SCHENECTADY — Justin Moore, acting general manager of Rivers Casino & Resort, got a very public pat on the back and a new title Tuesday morning.
Greg Carlin, CEO of parent corporation Rush Street Gaming, named Moore the new general manager during Tuesday’s ribbon cutting ceremony, crediting Moore with leading a team that has made the facility the top tourism draw in the Capital Region, by the calculations of the Albany Business Review.
A crowd already excited about the start of sports betting on-site gave a congratulatory whoop.
“It’s been a full team effort,” Moore told the crowd and told The Daily Gazette again later. Also, he noted, some of the fine-tuning, rethinking and adjustments that are inevitable after the opening of a brand-new $300 million facility with 1,000 employees were made by his two predecessors as general manager.
Money gambled at the casino has been growing slowly and steadily, as have the taxes it has paid.
Moore, 41 is a Utah native who grew up in Palm Springs, Calif. He has had only two employers in his career: Rivers (where he was vice president of operations, then assistant general manager, then acting general manager) and Station Casinos of Las Vegas, where he started as a food server and rose to an assistant general manager over the course of 17 years.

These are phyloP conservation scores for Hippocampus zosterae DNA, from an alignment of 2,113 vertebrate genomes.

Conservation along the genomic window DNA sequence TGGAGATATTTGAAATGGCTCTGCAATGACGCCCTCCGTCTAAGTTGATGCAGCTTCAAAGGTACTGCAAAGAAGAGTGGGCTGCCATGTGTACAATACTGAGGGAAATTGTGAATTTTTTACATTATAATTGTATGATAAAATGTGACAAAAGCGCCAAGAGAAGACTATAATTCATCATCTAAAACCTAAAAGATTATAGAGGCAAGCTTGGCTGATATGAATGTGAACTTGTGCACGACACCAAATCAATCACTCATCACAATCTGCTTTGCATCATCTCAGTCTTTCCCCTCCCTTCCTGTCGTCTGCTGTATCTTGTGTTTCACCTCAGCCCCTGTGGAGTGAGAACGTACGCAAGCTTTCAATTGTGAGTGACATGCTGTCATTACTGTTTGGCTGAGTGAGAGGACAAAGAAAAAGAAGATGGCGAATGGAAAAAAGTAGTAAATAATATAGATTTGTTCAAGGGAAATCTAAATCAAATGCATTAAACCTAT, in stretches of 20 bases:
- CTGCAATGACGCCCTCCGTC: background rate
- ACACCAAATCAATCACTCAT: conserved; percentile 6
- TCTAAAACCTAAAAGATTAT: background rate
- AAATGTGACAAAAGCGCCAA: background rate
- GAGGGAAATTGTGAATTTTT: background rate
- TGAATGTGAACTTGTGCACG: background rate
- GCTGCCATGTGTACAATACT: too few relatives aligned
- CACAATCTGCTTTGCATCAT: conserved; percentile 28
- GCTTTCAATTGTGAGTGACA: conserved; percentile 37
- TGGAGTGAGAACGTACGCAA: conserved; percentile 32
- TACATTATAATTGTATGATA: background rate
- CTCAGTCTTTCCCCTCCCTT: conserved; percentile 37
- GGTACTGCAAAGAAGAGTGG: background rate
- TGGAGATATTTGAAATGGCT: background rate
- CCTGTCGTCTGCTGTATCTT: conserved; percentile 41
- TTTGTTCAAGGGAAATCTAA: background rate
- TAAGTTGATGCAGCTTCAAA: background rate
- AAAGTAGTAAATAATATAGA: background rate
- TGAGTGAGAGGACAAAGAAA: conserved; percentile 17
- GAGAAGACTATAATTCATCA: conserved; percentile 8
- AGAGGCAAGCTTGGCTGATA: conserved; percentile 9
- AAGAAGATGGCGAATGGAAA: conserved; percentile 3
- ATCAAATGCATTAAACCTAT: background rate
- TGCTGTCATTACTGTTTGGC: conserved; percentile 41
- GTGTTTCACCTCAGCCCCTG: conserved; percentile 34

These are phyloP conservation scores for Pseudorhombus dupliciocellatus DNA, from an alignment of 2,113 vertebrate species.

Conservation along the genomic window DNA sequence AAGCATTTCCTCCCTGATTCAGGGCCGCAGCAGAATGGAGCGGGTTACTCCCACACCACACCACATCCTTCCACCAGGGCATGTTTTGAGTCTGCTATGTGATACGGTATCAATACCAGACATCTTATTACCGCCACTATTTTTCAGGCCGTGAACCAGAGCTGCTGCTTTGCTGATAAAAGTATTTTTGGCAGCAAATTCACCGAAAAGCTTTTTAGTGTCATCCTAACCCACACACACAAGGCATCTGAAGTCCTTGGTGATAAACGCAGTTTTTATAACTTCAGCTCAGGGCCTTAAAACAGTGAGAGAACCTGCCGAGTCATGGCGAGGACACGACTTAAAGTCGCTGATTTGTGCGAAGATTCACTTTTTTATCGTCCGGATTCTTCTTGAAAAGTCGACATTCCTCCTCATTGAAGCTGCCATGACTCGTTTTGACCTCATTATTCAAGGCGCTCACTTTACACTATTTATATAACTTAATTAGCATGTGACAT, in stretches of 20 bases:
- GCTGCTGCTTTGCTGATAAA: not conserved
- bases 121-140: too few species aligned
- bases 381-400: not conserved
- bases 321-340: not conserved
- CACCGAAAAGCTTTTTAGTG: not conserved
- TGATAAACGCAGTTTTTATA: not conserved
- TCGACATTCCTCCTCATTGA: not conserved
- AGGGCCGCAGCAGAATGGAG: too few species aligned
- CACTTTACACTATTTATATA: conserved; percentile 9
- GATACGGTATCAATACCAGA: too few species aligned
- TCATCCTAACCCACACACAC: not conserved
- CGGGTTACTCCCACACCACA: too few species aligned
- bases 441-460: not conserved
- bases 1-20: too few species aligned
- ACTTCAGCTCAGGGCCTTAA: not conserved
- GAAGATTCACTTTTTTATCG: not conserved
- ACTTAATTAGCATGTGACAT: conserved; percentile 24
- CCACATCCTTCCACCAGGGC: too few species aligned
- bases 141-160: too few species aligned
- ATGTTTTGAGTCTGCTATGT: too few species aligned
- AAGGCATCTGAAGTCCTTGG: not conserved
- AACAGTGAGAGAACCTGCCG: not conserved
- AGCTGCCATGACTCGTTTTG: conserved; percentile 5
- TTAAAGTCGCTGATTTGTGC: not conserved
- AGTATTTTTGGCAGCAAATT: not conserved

Station operates casinos in residential areas, not on the Las Vegas Strip, so it relies on repeat customers. Rivers follows the same model as a regional rather than destination casino, and it’s part of the reason Moore was recruited for management there.
Moore’s wife, Jennifer grew up in Pittsfield, Mass., and now has family in Clifton Park, which is part of the reason Moore accepted Rivers’ job offer.
Justin and Jennifer have an 8-year-old daughter together; each also has a teenage son from previous marriages. They live now in Clifton Park, where she is a full-time mother and part-time volunteer, most often at the Animal Protective Foundation in Glenville and Things of My Own in Schenectady.
Looking forward, Moore plans more steady, incremental adjustments and improvements, plus one bigger change: “We’d like to reshape the table games floor,” he said. “That’s the next thing we’re going to work on here.”
The pit is right in the middle, chewing up precious square footage, Moore explained. But for that very reason — limited space — the work has to be planned carefully. And gain regulatory approval. And be executed without disturbing the guests or blocking the surveillance cameras.
“It’s like a big puzzle,” Moore said.
But Rivers was able to accomplish essentially the same feat with its new Sportsbook, and he’s confident they’ll make the table game floor redesign work, as well.